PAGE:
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The sciences are revealing to us the power of networks - notably including urban networks. As Jane Jacobs, Christopher Alexander and others argued, we need to get this right.



EDITOR'S NOTE: This post is one in a series of discussion topics for the upcoming IMCL conference. Above is a 20-minute talk (click to view), and below is the transcript, by IMCL Executive Director Michael Mehaffy, given at the World Governments Summit on February 13th of this year.


So… I have some good news and some bad news, as the old saying goes!


The bad news is that in this year, 2024, we humans are far from anything like sustainable development. I think you all know what the challenges are – and they are profound. Our 150 year project of industrial modernity is in deep trouble, and it’s clear that profound changes must happen, and will happen – on our terms, or on disagreeable terms forced upon us. So we need to act.


The good news is that we are now able to see, for perhaps the first time in human history, what we must actually do to navigate the daunting transition ahead. We can see it because we now have the scientific understanding of the true nature of our challenges, and the tools we must deploy to meet them.


We are indeed on the frontier of a new industrial revolution – but a revolution that will redefine the very definition of industry, and the very definition of technology.


It will certainly be transformed by artificial intelligence – but even more profoundly, by what artificial intelligence reveals to us about natural intelligence, and the structure of nature – and human nature… and the nature of cities. And that’s what I want to explore with you today.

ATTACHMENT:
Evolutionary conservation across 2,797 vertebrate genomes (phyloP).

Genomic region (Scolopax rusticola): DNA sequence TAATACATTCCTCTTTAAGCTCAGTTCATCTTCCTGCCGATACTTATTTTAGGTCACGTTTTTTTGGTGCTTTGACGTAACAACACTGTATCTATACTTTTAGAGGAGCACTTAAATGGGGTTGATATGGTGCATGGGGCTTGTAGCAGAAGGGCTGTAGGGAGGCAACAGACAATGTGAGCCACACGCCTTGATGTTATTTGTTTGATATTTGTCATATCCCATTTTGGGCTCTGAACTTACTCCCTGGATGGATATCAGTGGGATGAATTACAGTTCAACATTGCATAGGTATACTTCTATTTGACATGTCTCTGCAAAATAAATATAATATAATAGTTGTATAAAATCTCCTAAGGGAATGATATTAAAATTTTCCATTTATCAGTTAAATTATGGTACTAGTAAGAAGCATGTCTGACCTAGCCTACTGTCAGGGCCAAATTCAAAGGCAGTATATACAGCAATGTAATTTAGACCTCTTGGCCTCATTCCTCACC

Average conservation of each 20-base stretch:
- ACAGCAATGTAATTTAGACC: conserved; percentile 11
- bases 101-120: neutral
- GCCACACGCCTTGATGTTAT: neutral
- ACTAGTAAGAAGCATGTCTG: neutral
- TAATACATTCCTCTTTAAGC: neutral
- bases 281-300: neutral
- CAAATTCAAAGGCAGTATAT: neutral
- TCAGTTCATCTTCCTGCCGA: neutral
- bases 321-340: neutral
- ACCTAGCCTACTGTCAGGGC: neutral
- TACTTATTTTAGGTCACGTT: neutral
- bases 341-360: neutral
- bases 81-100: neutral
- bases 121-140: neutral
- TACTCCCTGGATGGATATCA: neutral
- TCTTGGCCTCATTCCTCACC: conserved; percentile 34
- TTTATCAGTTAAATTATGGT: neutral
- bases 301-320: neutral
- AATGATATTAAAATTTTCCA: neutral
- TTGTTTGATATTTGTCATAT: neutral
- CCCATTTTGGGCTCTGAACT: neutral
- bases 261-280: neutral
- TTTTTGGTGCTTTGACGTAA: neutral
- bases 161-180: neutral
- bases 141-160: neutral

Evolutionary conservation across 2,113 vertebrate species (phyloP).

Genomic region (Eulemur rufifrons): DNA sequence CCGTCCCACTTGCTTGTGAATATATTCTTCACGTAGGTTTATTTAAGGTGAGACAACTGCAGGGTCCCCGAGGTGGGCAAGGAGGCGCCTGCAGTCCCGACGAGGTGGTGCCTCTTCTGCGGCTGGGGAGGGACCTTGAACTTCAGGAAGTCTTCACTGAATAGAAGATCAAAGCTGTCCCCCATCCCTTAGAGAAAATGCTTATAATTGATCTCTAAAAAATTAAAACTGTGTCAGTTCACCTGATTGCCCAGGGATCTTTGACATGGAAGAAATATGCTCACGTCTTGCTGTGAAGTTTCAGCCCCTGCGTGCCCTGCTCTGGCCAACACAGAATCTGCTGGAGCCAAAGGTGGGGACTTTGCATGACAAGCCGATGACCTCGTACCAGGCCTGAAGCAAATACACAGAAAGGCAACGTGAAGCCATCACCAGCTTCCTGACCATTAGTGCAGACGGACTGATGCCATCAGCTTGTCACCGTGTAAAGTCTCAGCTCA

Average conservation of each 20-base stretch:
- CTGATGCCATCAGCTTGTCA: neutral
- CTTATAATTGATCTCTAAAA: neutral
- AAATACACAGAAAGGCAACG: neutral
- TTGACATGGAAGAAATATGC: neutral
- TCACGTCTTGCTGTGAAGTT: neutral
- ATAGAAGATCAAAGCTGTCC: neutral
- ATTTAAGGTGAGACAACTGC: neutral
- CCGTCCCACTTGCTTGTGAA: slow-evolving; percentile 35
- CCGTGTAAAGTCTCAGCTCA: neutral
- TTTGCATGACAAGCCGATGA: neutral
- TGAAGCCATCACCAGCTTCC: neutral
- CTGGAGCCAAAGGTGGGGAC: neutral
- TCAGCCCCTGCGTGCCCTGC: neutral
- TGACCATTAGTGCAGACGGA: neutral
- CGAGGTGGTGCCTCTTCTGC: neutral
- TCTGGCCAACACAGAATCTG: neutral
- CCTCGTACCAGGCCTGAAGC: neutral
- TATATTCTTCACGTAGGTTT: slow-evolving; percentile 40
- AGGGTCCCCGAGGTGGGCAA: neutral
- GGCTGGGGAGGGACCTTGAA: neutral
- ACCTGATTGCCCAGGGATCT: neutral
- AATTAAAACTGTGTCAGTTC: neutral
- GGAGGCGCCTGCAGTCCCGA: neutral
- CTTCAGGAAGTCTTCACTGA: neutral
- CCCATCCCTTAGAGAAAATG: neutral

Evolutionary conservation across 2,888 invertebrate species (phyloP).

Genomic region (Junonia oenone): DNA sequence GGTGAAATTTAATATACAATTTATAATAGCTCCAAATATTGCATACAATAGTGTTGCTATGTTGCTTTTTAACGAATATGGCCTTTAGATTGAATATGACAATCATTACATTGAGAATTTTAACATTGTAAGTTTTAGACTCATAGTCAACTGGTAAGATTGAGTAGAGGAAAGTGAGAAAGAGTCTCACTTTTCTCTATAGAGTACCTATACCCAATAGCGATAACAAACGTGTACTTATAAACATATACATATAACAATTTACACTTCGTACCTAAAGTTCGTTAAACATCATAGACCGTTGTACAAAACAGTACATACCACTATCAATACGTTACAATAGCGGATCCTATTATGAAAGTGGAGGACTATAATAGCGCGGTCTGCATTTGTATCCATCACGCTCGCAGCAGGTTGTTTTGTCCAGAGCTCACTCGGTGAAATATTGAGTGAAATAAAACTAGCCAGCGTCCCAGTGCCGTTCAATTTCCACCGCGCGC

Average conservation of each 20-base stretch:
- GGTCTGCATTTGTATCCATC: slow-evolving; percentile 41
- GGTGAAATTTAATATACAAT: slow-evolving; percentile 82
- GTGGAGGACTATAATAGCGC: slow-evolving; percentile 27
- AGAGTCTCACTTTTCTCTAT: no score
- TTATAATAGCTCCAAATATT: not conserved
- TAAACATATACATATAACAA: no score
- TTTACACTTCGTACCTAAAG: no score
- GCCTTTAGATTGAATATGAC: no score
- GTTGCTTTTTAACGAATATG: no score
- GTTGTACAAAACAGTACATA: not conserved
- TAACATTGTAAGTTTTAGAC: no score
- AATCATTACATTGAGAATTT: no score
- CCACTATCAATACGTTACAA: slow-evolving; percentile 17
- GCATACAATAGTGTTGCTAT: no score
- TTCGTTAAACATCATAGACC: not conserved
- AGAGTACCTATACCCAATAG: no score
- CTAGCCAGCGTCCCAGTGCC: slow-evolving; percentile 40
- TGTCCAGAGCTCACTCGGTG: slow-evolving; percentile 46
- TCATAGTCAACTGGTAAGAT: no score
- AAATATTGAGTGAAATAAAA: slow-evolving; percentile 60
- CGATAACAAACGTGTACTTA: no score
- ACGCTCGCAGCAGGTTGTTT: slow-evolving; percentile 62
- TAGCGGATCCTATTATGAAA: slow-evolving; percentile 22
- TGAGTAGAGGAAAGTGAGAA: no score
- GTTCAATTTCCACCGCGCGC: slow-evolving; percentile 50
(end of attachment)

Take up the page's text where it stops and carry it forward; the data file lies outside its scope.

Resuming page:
My own focus is on cities, and the role they play in creating both our challenges and our opportunities. After all, it’s in cities that we move about, interact, create, consume resources, and generate most of our ultimate impacts upon planet Earth. So we need to get this right.

And yes, some of that will involve adding new technologies, since we have always been a technological species. But more deeply, we will need to change our understanding of what cities are, and what they must become.


Let me explain what I mean with the example of the Webb Space Telescope, an astonishing technological feat, deployed flawlessly a million miles from Earth. And it's given us profound new insights into the nature of the Universe.


The Webb Space Telescope, an astonishing accomplishment of human technology, and human exploration.


And by the way, there are now two of these! The European Space Agency also has deployed the Euclid Space Telescope, in the same region of space.


Using similar technology, we may need to deploy solar shields to reduce solar heating, and protect the biosphere from the worst ravages of climate change.


But adding ever more technology to failing technology won’t help us, if we don’t address the deeper nature of the challenge.


More deeply, we will need to understand and exploit the technologies of living systems, the ways they can generate astonishing diversity, beauty, resilience and sustainability. These are the revolutionary new insights coming from the sciences.